March 11th, 2012 — Uncategorized
Surviving the Digital Media Storm . . .
Jordan Kurzweil of TechCrunch.com’s news reporting section dealt with a tough issue on Feb. 25th: when are traditional news reporting venues going to realize that the move to digital is here for the long haul?
Kurzweil has a distinguished career in the digital medium: “Jordan Kurzweil is Co-CEO of Independent Content, an agency that helps media companies launch new digital products and businesses. Prior to starting Independent Content Jordan worked at AOL running original programming, and News Corp bringing its traditional brands to digital.”
He knows the field. And he’s given nine very useful tips on how traditional news reporting mediums can move forward in today’s digital environment. http://techcrunch.com/2012/02/25/print-is-dead-long-live-print/
This ties in nicely with Vadim Lavrusik‘s article on Mashable.com, “The Future of Social media in Journalism,” on September 13, 2010. Lavrusik delivers several instances where a traditional news reporter needs to rethink how he/she gathers, processes and delivers the news. In particular, citizen journalism is now a key factor in reporting the news, and journalists would be well-advised to incorporate their audiences as both reporting sources and consumers of news.
A new technological “fad” currently sweeping the markets is the astonishing rise of tablet use amongst media consumers. Doug Drinkwater reported on TabTimes.com in an article entitled, “The 8 industries and professions most rapidly impacted by tablets,” dated Feb. 25, 2012, that tablets are becoming the new wave of media reporting instruments for both reporters and citizen journalists.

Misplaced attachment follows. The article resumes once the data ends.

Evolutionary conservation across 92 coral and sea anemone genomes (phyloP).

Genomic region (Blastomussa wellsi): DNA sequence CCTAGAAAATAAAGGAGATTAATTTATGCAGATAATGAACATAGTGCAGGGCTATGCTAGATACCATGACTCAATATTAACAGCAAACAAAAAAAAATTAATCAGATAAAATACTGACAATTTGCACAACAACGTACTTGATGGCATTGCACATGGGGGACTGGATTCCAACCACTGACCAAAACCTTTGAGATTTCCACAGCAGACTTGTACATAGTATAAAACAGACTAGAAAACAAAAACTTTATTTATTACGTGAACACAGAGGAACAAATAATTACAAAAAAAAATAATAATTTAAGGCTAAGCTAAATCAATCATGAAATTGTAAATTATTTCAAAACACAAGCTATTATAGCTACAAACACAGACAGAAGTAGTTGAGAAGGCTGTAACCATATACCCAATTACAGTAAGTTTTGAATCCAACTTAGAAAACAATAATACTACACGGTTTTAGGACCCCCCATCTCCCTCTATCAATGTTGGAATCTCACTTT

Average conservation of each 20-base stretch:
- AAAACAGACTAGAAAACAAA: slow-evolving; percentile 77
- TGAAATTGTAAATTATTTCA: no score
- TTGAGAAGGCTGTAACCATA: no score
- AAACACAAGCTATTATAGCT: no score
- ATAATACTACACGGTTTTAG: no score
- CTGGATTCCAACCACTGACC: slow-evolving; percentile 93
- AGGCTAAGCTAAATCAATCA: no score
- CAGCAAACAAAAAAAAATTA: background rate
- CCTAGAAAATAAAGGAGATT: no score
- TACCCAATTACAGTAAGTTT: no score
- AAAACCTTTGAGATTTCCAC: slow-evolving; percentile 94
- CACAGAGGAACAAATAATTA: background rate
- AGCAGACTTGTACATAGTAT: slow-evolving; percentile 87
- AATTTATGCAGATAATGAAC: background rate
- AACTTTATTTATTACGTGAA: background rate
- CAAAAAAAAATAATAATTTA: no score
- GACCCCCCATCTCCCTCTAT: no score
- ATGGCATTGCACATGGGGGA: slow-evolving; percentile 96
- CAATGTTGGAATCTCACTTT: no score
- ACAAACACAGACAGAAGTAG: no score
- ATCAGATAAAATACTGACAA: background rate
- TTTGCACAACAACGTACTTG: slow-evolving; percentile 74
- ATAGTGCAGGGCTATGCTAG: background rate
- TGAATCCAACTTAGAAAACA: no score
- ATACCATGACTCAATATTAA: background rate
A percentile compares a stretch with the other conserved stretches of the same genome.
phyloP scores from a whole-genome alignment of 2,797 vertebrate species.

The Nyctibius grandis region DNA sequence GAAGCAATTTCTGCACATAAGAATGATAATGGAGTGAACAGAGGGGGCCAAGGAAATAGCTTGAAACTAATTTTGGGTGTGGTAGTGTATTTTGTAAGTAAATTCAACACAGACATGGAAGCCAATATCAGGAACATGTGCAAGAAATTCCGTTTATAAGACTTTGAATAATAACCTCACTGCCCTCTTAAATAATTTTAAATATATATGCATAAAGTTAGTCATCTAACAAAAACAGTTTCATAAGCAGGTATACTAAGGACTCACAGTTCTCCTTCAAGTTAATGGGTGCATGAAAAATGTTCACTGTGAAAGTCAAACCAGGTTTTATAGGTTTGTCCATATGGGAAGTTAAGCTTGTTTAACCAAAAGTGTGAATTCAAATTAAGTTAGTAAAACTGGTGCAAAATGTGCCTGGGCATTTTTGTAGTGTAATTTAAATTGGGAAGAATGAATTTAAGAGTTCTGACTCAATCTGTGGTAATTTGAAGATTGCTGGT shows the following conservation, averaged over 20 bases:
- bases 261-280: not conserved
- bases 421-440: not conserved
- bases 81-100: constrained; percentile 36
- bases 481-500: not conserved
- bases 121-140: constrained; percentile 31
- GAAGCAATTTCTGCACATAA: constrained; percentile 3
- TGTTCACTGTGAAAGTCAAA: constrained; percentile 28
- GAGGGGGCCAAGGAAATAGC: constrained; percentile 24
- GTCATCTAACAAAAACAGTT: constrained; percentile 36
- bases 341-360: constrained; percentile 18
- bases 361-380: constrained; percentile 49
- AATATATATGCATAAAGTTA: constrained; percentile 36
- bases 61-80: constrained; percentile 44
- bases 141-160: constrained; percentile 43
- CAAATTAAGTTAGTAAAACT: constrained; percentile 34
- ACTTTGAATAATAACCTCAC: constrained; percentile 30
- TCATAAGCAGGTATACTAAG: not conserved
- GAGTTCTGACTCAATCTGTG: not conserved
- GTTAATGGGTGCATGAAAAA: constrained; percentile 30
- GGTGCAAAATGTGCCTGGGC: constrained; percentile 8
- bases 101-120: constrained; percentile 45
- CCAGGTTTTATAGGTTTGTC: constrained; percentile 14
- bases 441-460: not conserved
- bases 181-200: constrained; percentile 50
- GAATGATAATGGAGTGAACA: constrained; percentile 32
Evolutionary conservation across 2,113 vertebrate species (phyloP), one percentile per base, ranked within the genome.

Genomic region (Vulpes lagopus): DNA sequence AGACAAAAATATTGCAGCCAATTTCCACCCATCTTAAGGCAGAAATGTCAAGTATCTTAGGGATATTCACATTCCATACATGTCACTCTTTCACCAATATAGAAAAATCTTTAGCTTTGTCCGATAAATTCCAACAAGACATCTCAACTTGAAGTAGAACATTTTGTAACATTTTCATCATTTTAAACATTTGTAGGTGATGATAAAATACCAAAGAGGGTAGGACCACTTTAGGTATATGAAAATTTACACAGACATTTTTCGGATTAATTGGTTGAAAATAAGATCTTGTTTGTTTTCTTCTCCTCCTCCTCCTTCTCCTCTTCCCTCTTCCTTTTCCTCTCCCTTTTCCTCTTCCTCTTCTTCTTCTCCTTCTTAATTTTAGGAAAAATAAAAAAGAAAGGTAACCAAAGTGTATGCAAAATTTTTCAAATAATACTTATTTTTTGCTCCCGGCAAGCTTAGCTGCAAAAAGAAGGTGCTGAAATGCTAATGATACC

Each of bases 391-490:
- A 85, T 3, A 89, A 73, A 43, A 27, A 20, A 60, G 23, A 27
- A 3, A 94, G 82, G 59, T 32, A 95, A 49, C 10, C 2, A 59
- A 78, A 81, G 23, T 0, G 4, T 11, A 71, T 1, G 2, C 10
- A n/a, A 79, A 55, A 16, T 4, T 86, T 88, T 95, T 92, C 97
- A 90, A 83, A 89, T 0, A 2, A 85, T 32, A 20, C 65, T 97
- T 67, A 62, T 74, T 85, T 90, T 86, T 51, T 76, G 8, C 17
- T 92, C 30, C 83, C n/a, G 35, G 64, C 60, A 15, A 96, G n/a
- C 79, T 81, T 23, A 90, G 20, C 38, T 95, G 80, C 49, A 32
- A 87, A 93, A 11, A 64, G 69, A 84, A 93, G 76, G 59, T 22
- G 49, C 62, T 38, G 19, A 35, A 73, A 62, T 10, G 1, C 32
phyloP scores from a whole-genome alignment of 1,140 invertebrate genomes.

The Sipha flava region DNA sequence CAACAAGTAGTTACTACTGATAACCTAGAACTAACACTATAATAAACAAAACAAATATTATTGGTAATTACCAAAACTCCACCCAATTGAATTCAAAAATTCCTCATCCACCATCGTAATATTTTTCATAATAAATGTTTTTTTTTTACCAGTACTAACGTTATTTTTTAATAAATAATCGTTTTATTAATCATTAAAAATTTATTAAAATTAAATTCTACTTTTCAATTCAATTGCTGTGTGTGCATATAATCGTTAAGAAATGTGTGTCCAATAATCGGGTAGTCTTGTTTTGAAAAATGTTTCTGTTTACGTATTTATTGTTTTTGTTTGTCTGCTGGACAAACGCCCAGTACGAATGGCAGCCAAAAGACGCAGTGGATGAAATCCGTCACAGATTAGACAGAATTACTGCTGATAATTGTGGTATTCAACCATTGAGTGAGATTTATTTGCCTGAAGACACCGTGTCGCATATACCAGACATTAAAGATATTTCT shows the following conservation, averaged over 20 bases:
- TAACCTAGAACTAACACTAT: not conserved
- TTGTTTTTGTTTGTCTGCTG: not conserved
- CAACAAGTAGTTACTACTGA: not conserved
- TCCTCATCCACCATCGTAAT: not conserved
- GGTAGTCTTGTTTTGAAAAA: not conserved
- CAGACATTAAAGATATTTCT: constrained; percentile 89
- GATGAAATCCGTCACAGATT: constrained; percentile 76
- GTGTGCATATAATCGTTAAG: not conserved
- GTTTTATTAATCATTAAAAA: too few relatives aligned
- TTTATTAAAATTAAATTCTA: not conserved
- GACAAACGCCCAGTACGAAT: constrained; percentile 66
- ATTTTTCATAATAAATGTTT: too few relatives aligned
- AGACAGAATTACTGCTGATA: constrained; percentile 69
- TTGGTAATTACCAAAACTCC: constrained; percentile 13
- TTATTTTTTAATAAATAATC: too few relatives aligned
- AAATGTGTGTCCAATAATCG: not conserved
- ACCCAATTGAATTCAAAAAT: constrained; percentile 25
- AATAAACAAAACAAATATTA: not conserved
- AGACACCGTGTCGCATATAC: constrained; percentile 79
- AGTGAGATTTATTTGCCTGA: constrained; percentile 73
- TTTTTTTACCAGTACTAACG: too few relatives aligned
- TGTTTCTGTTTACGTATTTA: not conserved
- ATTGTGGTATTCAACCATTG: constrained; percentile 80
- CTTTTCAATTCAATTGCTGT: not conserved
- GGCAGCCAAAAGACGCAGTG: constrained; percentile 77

“Tablets are not just a great way for journalists to keep on top of stories using productivity-enhancing apps like Evernote or Dropbox. They are also a great way to expand coverage and reputation worldwide.”
Traditional print media would be well-advised to take note of the new tablet craze and adjust their digital media accordingly, from both a news reporting standpoint and their consumers’ predilections. And developing a useable “app” for their digital media on tablets would be one step in the right direction.
February 19th, 2012 — Uncategorized
“Using Facebook Like the Experts Do”
The Publishing Industry is rocking the social media craze by creating apps for smartphones and tablets. In a Gigacom (a technology website) article written by Matthew Ingram entitled, “Memo to media: A Facebook app is not innovation,” he touts the publishing industry’s immersion in Facebook apps that tie together a user’s reading history with a particular publication’s Facebook page. Everyone can now see who is reading The Washington Post, The Guardian, even Forbes magazine. While their ingenuity is less than timely, since Facebook pages are the norm now, not the standard, the publishing industry’s enthusiasm is admirable. These companies are embracing social media in an attempt to keep readers interested and engaged, while giving them a platform to voice their opinions and respond to news articles.
However, Ingram states that these publishing companies are not creating anything of innate value for their users. The Facebook pages are just recreations of content that is already on a web page somewhere. There is nothing new and compelling about using their Facebook apps. He opines that the companies would better spend their time in creating interactive pages that present something new rather than rehashed news bits.